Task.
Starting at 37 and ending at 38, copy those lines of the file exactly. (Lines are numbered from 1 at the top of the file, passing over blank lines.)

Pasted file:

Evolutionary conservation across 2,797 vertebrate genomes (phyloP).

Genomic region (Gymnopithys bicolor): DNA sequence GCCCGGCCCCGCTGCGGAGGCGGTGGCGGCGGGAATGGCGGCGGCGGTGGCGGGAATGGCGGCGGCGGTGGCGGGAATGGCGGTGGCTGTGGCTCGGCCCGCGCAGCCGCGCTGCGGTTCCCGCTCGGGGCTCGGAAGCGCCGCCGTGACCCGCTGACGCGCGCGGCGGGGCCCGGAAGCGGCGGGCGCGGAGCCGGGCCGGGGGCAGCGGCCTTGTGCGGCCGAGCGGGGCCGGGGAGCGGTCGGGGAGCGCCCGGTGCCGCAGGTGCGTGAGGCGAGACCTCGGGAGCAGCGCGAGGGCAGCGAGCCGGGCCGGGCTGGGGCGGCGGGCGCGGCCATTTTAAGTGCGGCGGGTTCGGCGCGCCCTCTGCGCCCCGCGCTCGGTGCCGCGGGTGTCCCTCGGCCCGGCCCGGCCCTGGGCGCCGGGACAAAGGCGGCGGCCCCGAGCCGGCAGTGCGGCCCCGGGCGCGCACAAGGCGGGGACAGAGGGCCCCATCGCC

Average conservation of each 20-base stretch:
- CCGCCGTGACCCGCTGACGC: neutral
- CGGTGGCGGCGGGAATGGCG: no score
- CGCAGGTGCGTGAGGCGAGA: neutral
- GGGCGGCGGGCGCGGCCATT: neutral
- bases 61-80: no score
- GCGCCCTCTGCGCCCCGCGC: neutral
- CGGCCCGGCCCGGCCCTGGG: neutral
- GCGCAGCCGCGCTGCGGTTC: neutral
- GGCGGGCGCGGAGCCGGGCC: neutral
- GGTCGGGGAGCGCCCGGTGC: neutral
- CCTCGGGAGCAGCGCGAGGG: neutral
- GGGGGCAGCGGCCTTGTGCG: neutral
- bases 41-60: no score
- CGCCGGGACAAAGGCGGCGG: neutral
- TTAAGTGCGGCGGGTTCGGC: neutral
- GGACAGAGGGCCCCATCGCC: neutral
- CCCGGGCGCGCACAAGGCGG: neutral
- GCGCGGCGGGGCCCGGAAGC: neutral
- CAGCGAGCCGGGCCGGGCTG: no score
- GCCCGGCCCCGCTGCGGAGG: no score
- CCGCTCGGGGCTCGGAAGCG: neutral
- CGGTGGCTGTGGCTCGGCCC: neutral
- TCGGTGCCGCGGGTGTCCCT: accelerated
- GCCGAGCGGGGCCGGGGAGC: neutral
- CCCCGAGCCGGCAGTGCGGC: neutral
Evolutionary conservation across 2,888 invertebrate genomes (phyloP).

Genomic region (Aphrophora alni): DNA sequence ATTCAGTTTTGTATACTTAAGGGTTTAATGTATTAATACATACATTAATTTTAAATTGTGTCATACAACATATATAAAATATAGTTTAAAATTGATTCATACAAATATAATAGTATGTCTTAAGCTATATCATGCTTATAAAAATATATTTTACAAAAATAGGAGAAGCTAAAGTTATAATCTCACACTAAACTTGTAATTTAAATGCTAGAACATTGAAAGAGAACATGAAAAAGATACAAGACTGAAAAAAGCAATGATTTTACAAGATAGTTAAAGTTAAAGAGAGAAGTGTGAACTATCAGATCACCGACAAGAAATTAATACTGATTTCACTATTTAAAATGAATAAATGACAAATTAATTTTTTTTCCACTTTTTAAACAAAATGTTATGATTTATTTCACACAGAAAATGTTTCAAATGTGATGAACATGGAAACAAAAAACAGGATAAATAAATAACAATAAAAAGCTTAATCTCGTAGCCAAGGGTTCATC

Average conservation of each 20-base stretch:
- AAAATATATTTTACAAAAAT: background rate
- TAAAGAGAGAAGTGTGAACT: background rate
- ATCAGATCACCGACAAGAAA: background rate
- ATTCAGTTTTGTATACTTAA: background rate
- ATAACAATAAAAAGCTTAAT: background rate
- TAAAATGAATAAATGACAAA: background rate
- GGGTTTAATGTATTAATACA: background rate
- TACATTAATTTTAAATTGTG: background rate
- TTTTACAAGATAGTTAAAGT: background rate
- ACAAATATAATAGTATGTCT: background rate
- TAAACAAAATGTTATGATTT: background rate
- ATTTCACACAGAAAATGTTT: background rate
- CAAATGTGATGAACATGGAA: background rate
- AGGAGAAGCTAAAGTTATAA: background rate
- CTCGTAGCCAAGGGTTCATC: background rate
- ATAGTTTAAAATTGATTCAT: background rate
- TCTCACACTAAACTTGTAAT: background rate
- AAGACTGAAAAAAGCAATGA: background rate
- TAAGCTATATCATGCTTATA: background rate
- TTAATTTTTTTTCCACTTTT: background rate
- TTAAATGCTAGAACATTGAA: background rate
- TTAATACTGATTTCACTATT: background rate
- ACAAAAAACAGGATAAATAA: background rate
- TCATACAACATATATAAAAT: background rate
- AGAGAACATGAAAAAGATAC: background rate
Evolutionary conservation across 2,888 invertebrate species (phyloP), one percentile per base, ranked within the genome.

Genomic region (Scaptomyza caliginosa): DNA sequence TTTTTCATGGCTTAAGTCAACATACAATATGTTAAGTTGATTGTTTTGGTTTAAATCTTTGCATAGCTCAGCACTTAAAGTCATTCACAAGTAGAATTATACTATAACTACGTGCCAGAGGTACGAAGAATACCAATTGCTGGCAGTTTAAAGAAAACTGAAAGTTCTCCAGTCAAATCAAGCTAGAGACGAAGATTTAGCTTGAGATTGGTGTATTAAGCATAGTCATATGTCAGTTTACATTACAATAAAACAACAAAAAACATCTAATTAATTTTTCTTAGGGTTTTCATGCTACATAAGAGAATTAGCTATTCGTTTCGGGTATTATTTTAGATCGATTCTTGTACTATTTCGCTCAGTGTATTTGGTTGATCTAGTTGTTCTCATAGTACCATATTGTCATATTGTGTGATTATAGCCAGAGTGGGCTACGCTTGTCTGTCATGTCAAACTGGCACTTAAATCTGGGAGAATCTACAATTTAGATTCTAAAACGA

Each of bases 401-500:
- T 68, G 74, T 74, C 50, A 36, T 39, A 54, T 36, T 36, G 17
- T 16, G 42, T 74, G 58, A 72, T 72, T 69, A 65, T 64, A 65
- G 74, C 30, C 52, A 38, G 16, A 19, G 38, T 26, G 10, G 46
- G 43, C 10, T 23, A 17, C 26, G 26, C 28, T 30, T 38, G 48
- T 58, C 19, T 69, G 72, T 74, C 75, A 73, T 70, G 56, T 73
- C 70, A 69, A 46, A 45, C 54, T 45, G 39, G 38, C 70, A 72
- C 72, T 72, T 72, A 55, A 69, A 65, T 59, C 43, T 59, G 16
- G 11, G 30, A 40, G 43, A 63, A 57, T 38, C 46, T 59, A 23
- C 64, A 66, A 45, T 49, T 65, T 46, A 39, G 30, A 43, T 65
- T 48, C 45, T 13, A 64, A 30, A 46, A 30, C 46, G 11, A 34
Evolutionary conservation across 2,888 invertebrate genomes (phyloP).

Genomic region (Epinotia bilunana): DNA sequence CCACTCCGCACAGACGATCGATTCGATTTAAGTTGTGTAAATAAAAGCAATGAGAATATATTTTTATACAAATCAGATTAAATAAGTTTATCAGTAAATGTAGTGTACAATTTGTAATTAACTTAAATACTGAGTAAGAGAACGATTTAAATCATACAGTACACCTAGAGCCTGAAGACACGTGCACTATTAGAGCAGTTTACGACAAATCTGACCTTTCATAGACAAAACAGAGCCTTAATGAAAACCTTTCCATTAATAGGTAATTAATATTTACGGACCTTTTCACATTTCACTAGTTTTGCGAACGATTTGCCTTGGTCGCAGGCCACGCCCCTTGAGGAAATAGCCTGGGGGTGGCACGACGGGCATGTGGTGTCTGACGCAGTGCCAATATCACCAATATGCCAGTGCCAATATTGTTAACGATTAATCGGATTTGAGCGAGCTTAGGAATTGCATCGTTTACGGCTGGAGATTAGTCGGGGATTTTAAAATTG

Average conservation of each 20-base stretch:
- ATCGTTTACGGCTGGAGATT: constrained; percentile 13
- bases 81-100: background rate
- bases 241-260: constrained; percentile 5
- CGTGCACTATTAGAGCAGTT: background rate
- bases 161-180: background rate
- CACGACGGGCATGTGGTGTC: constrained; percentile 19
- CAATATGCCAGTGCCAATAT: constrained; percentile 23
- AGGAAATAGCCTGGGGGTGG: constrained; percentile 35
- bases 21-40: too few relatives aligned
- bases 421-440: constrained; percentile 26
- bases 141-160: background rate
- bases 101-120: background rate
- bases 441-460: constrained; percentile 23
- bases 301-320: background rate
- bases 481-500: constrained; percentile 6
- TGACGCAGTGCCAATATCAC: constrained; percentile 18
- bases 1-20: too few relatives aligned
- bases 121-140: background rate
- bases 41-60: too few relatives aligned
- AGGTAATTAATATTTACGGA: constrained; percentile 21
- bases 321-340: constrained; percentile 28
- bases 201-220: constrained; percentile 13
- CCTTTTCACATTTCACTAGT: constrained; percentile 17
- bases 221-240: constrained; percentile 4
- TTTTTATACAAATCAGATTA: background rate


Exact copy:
- TAAAATGAATAAATGACAAA: background rate
- GGGTTTAATGTATTAATACA: background rate